Wednesday, October 14, 2015

Comic Book review: X-Men ’92

The Battleworld that God Emperor Doom forged at the start of Secret Wars is a patchwork of many wildly different realms. Many are based off of classic Marvel storylines, or even some of the more recent comic book arcs. But X-Men ’92 is the only comic among them to be based off a television show that was, itself, based off a comic book. X-Men ’92 sees the bright yellow and dark blue costumes of the 1990s Fox series return in the form of ink and paper, along with all the snappy one-liners and cheesy-yet-endearing character portrayals of everyone’s favorite mutant heroes and heroines.

In the realm of Westchester, Magneto and his Brotherhood of Mutants have been defeated, and the healing process of the human populous coming to accept the X-Men among them is already underway. The story opens with a friendly game of ‘Extreme Lazer Tag’ inside the local shopping mall, with Jubilee claiming the high score. But the relaxed afternoon is interrupted by one rogue Sentinel, among the last of its kind, and still determined to wipe out mutantkind. Causing a scene as they take down the mechanized giant, the X-Men are sternly greeted by Baron Robert Kelly, who informs them of a place known as the Clear Mountain Institute, a rehabilitation facility for their former mutant foes. Supposedly, former Brotherhood members including Sabretooth, Toad, and Blob have gone to this Clear Mountain Institute willingly, seeking to renounce their villainous ways, but the X-Men are not so sure.

They travel to the Institute, where they are greeted by its head of operations, one Cassandra Nova, who offers to provide the mutants with a tour of the facilities. Despite their run-ins with former foes being entirely peaceful within the facility, both Wolverine and Cyclops get the feeling that something isn’t right. Jubilee is separated from her older teammates, and distracts herself by playing the X-Men arcade game (yes, the one that existed in our own reality of 1992, and featured Colossus, Cyclops, Nightcrawler, Dazzler, Wolverine, and Storm). Meanwhile, the X-Men are given an up-close and personal look at Cassandra Nova’s rehabilitation machinery, but not in the way they had hoped, as they are taken to a place known as the Mind Field, where Cassandra Nova is able to manipulate their thoughts, and attempts to break their self-images into more cooperative, obedient individuals.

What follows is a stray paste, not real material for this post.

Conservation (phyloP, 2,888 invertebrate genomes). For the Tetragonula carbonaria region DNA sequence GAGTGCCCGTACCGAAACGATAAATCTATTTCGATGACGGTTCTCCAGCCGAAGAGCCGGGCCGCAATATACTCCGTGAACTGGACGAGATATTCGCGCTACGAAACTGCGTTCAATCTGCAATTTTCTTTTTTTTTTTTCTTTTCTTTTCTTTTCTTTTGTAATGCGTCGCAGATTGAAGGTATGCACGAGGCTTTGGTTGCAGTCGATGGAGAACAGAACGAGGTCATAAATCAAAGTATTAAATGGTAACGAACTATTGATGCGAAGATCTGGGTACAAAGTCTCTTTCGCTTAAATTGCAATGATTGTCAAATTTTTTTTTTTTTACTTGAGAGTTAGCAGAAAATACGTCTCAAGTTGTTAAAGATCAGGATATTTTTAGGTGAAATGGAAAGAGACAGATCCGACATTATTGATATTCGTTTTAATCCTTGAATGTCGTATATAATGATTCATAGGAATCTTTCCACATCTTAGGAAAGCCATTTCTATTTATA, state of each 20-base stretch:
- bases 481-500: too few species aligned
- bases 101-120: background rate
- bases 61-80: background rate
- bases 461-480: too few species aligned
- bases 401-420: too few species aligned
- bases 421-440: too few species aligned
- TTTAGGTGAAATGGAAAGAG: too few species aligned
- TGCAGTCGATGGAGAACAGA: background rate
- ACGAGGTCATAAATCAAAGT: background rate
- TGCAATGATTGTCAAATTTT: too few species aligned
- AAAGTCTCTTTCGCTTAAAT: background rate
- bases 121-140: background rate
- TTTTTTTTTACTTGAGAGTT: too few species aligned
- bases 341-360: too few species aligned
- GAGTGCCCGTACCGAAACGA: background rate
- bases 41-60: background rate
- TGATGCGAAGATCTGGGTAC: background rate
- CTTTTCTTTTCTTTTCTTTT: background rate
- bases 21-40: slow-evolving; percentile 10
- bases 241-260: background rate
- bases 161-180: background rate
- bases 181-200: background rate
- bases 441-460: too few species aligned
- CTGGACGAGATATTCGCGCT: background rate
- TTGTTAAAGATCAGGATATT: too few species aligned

X-Men ’92 is endearingly self-aware of its setting and the appropriate tone to lend to its narrative. It pokes fun at its roots a number of times, with Jubilee remarking that she finds Dazzler’s costume in the arcade game to be quite tacky. X-Men '92 also breaks the fourth wall, cracking jokes that are, just one panel later, deemed to be too mature for readers, and are subsequently marked out in red ink before receiving a stamp of approval (a jab at the restrictions of using certain words in children’s shows that Marvel and Fox agreed to in 1990s). The dialogue is expertly handled as well, treading a line that allows both younger readers and longtime fans to find equal enjoyment from this superhero action-comedy period-piece.

The second issue is the weakest link in the four-part story, as it suffers from a repetition. By the time readers are nine or so pages in, it shouldn’t be too difficult for them to detect where the rest of the second issue will go. Thankfully, the third issue picks up the slack, bringing the X-Force members onto the scene to rescue their X-Men allies, with Deadpool in tow. And the fourth and final issue provides one explosive finale that is sure to geek out more than a few fans of the X-Men, with its absurd escalation of action, as well as a number of cameos by iconic characters – some of whom previously appeared in the 1990s cartoon, and others who did not (but have nonetheless been adapted into this comic book reimagining). X-Men ’92 is a riot; as much a love letter to the classic cartoon as it is a parody of it. And with Marvel having picked up X-Men ‘92 as one of their new ongoing series in 2016, the potential for future adventures and zippy dialogue holds wealth of potential.

My rating: 9 (out of 10)

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